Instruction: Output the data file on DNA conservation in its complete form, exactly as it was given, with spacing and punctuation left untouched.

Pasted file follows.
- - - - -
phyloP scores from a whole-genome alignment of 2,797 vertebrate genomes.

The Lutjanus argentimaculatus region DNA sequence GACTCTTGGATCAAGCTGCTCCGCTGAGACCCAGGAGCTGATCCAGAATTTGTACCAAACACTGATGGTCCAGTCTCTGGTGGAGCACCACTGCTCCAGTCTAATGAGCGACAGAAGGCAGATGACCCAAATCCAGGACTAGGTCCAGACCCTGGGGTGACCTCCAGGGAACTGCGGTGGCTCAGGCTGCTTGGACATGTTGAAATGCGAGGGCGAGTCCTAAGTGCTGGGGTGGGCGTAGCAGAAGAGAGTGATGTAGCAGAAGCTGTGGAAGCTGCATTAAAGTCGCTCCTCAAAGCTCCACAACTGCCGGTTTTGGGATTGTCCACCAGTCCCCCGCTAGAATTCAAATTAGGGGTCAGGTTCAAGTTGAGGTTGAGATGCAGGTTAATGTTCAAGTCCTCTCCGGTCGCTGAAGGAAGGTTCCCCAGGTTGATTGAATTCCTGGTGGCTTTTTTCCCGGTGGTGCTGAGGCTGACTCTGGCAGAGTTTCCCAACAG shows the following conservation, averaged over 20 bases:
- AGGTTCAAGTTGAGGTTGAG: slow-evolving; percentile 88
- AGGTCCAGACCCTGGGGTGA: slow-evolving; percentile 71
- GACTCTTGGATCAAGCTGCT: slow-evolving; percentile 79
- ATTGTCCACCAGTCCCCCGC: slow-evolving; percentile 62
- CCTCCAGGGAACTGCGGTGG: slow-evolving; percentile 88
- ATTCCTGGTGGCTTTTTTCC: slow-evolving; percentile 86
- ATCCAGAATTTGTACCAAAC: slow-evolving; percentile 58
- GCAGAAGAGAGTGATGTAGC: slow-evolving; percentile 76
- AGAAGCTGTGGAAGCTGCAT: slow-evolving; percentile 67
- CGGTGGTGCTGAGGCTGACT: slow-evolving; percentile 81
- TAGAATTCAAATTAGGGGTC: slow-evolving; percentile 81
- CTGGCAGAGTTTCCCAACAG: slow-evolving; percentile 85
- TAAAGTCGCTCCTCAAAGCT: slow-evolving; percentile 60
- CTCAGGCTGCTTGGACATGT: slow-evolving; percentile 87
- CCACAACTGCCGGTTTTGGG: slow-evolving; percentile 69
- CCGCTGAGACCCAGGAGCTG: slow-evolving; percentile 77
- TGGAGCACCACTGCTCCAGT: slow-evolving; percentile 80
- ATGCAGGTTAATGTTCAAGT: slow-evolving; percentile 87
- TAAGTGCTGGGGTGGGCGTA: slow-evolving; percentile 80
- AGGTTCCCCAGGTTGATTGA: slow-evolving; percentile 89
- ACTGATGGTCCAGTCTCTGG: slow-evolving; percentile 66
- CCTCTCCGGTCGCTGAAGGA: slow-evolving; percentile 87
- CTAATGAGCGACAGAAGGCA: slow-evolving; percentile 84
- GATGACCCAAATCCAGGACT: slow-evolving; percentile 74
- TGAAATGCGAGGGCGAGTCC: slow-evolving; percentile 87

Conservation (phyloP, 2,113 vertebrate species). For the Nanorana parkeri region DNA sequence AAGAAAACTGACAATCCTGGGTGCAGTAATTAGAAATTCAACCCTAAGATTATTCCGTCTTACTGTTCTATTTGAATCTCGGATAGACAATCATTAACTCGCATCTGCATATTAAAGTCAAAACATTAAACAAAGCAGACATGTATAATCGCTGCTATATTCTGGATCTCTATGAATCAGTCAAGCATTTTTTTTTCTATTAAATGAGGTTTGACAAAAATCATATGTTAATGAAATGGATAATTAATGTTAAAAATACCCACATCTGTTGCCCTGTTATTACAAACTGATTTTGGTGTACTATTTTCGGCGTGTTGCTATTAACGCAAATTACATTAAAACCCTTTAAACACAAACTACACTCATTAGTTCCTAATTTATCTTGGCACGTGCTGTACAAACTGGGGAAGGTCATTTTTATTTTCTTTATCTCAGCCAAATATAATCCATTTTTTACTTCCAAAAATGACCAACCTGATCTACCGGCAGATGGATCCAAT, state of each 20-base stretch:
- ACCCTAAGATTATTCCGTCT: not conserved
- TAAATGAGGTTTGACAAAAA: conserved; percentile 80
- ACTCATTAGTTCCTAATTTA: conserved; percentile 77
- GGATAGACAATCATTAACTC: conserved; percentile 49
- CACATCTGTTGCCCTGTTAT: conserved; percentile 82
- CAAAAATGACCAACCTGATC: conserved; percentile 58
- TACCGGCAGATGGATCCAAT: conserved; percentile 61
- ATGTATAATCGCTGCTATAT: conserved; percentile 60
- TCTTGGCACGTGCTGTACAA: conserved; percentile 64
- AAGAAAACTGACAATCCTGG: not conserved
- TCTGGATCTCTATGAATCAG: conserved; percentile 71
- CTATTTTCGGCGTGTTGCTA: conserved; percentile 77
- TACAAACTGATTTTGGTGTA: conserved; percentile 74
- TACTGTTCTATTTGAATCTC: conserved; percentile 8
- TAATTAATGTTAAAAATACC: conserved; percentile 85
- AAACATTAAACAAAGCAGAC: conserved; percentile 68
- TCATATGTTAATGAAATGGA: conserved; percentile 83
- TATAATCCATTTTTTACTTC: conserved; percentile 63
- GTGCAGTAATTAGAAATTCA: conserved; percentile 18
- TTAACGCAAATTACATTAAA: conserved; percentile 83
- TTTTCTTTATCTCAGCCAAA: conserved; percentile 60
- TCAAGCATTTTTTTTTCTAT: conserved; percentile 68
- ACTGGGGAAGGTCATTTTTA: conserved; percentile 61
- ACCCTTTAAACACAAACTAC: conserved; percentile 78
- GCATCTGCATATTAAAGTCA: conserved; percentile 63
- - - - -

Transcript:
phyloP scores from a whole-genome alignment of 2,797 vertebrate genomes.

The Lutjanus argentimaculatus region DNA sequence GACTCTTGGATCAAGCTGCTCCGCTGAGACCCAGGAGCTGATCCAGAATTTGTACCAAACACTGATGGTCCAGTCTCTGGTGGAGCACCACTGCTCCAGTCTAATGAGCGACAGAAGGCAGATGACCCAAATCCAGGACTAGGTCCAGACCCTGGGGTGACCTCCAGGGAACTGCGGTGGCTCAGGCTGCTTGGACATGTTGAAATGCGAGGGCGAGTCCTAAGTGCTGGGGTGGGCGTAGCAGAAGAGAGTGATGTAGCAGAAGCTGTGGAAGCTGCATTAAAGTCGCTCCTCAAAGCTCCACAACTGCCGGTTTTGGGATTGTCCACCAGTCCCCCGCTAGAATTCAAATTAGGGGTCAGGTTCAAGTTGAGGTTGAGATGCAGGTTAATGTTCAAGTCCTCTCCGGTCGCTGAAGGAAGGTTCCCCAGGTTGATTGAATTCCTGGTGGCTTTTTTCCCGGTGGTGCTGAGGCTGACTCTGGCAGAGTTTCCCAACAG shows the following conservation, averaged over 20 bases:
- AGGTTCAAGTTGAGGTTGAG: slow-evolving; percentile 88
- AGGTCCAGACCCTGGGGTGA: slow-evolving; percentile 71
- GACTCTTGGATCAAGCTGCT: slow-evolving; percentile 79
- ATTGTCCACCAGTCCCCCGC: slow-evolving; percentile 62
- CCTCCAGGGAACTGCGGTGG: slow-evolving; percentile 88
- ATTCCTGGTGGCTTTTTTCC: slow-evolving; percentile 86
- ATCCAGAATTTGTACCAAAC: slow-evolving; percentile 58
- GCAGAAGAGAGTGATGTAGC: slow-evolving; percentile 76
- AGAAGCTGTGGAAGCTGCAT: slow-evolving; percentile 67
- CGGTGGTGCTGAGGCTGACT: slow-evolving; percentile 81
- TAGAATTCAAATTAGGGGTC: slow-evolving; percentile 81
- CTGGCAGAGTTTCCCAACAG: slow-evolving; percentile 85
- TAAAGTCGCTCCTCAAAGCT: slow-evolving; percentile 60
- CTCAGGCTGCTTGGACATGT: slow-evolving; percentile 87
- CCACAACTGCCGGTTTTGGG: slow-evolving; percentile 69
- CCGCTGAGACCCAGGAGCTG: slow-evolving; percentile 77
- TGGAGCACCACTGCTCCAGT: slow-evolving; percentile 80
- ATGCAGGTTAATGTTCAAGT: slow-evolving; percentile 87
- TAAGTGCTGGGGTGGGCGTA: slow-evolving; percentile 80
- AGGTTCCCCAGGTTGATTGA: slow-evolving; percentile 89
- ACTGATGGTCCAGTCTCTGG: slow-evolving; percentile 66
- CCTCTCCGGTCGCTGAAGGA: slow-evolving; percentile 87
- CTAATGAGCGACAGAAGGCA: slow-evolving; percentile 84
- GATGACCCAAATCCAGGACT: slow-evolving; percentile 74
- TGAAATGCGAGGGCGAGTCC: slow-evolving; percentile 87

Conservation (phyloP, 2,113 vertebrate species). For the Nanorana parkeri region DNA sequence AAGAAAACTGACAATCCTGGGTGCAGTAATTAGAAATTCAACCCTAAGATTATTCCGTCTTACTGTTCTATTTGAATCTCGGATAGACAATCATTAACTCGCATCTGCATATTAAAGTCAAAACATTAAACAAAGCAGACATGTATAATCGCTGCTATATTCTGGATCTCTATGAATCAGTCAAGCATTTTTTTTTCTATTAAATGAGGTTTGACAAAAATCATATGTTAATGAAATGGATAATTAATGTTAAAAATACCCACATCTGTTGCCCTGTTATTACAAACTGATTTTGGTGTACTATTTTCGGCGTGTTGCTATTAACGCAAATTACATTAAAACCCTTTAAACACAAACTACACTCATTAGTTCCTAATTTATCTTGGCACGTGCTGTACAAACTGGGGAAGGTCATTTTTATTTTCTTTATCTCAGCCAAATATAATCCATTTTTTACTTCCAAAAATGACCAACCTGATCTACCGGCAGATGGATCCAAT, state of each 20-base stretch:
- ACCCTAAGATTATTCCGTCT: not conserved
- TAAATGAGGTTTGACAAAAA: conserved; percentile 80
- ACTCATTAGTTCCTAATTTA: conserved; percentile 77
- GGATAGACAATCATTAACTC: conserved; percentile 49
- CACATCTGTTGCCCTGTTAT: conserved; percentile 82
- CAAAAATGACCAACCTGATC: conserved; percentile 58
- TACCGGCAGATGGATCCAAT: conserved; percentile 61
- ATGTATAATCGCTGCTATAT: conserved; percentile 60
- TCTTGGCACGTGCTGTACAA: conserved; percentile 64
- AAGAAAACTGACAATCCTGG: not conserved
- TCTGGATCTCTATGAATCAG: conserved; percentile 71
- CTATTTTCGGCGTGTTGCTA: conserved; percentile 77
- TACAAACTGATTTTGGTGTA: conserved; percentile 74
- TACTGTTCTATTTGAATCTC: conserved; percentile 8
- TAATTAATGTTAAAAATACC: conserved; percentile 85
- AAACATTAAACAAAGCAGAC: conserved; percentile 68
- TCATATGTTAATGAAATGGA: conserved; percentile 83
- TATAATCCATTTTTTACTTC: conserved; percentile 63
- GTGCAGTAATTAGAAATTCA: conserved; percentile 18
- TTAACGCAAATTACATTAAA: conserved; percentile 83
- TTTTCTTTATCTCAGCCAAA: conserved; percentile 60
- TCAAGCATTTTTTTTTCTAT: conserved; percentile 68
- ACTGGGGAAGGTCATTTTTA: conserved; percentile 61
- ACCCTTTAAACACAAACTAC: conserved; percentile 78
- GCATCTGCATATTAAAGTCA: conserved; percentile 63